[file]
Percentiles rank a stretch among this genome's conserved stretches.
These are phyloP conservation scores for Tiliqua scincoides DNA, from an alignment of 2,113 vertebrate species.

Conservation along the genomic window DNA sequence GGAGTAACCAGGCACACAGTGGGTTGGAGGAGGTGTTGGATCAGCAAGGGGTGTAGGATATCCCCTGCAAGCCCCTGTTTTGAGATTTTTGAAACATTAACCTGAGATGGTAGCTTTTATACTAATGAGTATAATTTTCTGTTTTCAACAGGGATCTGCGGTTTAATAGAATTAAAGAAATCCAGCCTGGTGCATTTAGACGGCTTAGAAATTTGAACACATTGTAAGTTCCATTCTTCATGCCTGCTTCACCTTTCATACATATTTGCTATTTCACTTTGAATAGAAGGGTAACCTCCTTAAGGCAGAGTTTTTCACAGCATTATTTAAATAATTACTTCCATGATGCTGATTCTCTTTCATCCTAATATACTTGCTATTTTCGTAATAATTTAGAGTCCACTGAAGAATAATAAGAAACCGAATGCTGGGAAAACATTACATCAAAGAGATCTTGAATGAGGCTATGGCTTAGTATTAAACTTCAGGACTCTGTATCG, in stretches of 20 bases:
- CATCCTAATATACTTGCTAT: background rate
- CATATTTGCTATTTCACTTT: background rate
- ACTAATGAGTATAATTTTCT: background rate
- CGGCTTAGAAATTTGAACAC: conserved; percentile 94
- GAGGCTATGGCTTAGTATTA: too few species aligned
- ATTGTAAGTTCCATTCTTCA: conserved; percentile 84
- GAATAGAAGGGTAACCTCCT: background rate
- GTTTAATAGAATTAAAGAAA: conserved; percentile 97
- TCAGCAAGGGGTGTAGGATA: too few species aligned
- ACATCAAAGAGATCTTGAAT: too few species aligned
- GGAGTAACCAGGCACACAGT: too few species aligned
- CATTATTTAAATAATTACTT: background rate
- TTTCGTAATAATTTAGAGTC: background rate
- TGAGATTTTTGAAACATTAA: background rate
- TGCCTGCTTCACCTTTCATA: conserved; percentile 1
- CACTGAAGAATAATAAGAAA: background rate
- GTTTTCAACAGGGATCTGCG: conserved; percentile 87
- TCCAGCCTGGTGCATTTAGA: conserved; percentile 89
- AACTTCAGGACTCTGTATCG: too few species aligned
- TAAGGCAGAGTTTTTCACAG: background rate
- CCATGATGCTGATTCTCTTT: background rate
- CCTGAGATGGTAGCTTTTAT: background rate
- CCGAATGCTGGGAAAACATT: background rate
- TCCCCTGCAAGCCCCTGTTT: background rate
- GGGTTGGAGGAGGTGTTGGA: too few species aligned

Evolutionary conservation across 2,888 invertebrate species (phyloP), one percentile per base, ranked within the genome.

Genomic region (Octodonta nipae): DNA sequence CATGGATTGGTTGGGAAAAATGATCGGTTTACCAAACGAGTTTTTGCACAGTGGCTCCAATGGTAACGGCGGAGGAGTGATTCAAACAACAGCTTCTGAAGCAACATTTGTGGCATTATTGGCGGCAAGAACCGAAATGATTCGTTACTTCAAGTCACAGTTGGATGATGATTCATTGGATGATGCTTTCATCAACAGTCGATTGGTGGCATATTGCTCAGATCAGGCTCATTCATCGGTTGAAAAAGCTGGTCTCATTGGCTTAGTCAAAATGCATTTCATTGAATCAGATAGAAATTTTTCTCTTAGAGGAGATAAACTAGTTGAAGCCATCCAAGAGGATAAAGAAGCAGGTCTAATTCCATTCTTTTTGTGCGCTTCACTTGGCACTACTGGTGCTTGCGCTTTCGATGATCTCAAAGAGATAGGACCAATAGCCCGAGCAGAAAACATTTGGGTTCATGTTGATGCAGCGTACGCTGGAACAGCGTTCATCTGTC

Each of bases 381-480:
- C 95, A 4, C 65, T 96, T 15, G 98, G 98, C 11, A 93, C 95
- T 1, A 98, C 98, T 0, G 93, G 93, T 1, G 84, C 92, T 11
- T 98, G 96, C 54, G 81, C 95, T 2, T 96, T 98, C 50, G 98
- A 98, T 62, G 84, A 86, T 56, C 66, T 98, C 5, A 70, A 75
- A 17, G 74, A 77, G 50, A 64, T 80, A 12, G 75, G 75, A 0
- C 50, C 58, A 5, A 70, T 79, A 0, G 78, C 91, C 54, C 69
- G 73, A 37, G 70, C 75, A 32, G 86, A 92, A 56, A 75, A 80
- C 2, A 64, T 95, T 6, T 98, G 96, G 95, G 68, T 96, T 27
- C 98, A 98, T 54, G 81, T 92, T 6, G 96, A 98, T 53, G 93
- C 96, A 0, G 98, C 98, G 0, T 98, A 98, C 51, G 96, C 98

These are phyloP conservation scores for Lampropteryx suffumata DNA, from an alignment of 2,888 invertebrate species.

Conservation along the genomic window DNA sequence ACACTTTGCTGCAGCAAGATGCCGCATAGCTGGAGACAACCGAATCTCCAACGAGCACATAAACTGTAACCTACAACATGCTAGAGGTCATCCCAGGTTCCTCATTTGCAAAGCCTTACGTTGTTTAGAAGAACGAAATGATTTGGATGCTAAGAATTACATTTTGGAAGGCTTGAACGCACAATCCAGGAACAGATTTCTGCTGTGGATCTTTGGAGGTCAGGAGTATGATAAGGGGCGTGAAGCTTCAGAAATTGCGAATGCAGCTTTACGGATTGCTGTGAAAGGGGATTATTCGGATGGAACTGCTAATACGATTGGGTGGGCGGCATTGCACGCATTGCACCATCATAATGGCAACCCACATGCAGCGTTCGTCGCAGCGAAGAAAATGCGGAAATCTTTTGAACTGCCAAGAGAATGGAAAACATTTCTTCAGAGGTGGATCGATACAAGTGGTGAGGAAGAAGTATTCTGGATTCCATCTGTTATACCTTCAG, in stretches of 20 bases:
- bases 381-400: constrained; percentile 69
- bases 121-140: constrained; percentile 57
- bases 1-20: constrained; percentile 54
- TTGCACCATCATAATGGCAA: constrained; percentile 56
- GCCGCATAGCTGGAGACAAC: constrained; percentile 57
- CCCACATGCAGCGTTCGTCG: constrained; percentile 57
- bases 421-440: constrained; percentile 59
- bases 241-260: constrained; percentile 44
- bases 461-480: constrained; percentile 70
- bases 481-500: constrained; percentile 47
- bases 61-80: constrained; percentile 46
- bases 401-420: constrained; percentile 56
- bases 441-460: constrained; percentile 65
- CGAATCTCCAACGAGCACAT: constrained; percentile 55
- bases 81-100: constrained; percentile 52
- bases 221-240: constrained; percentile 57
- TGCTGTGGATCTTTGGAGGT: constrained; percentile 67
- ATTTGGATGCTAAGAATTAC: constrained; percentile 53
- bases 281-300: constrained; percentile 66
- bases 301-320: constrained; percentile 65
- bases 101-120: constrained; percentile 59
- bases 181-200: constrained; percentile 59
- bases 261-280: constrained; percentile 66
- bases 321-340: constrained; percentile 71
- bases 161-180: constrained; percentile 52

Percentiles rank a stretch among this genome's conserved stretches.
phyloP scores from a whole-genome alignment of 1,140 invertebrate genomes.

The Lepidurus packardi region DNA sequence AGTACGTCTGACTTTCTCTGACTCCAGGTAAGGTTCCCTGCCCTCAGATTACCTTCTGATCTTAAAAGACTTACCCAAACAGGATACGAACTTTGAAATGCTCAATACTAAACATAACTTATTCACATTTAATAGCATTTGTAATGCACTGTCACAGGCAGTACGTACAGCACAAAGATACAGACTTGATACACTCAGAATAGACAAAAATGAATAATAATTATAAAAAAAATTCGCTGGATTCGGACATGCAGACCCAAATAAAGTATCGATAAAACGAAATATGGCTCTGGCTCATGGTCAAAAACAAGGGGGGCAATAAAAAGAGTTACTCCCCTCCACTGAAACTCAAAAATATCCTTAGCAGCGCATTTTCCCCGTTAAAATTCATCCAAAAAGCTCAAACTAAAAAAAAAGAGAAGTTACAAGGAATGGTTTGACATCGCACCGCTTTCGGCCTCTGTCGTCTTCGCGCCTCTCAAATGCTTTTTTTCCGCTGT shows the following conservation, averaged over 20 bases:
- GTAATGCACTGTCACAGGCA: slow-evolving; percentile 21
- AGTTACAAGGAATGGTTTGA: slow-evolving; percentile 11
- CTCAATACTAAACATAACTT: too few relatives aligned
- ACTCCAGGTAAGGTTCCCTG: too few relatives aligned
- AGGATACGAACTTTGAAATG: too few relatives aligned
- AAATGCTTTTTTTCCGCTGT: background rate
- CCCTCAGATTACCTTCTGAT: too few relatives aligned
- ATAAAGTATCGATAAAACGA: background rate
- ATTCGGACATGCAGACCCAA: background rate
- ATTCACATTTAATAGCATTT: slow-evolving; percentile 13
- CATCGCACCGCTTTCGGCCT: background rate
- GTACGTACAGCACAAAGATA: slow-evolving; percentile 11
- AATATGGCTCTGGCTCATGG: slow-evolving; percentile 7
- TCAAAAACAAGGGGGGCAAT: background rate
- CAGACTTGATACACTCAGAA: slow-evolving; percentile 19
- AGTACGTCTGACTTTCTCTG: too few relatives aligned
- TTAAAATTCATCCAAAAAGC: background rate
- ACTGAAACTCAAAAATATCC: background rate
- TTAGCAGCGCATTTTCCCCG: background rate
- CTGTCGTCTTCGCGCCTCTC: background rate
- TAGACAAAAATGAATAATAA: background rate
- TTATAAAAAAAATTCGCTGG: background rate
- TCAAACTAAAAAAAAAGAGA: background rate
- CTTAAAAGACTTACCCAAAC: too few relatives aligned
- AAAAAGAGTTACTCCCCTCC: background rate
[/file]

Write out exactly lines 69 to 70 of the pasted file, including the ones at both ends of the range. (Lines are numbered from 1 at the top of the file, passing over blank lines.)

Percentiles rank a stretch among this genome's conserved stretches.
phyloP scores from a whole-genome alignment of 1,140 invertebrate genomes.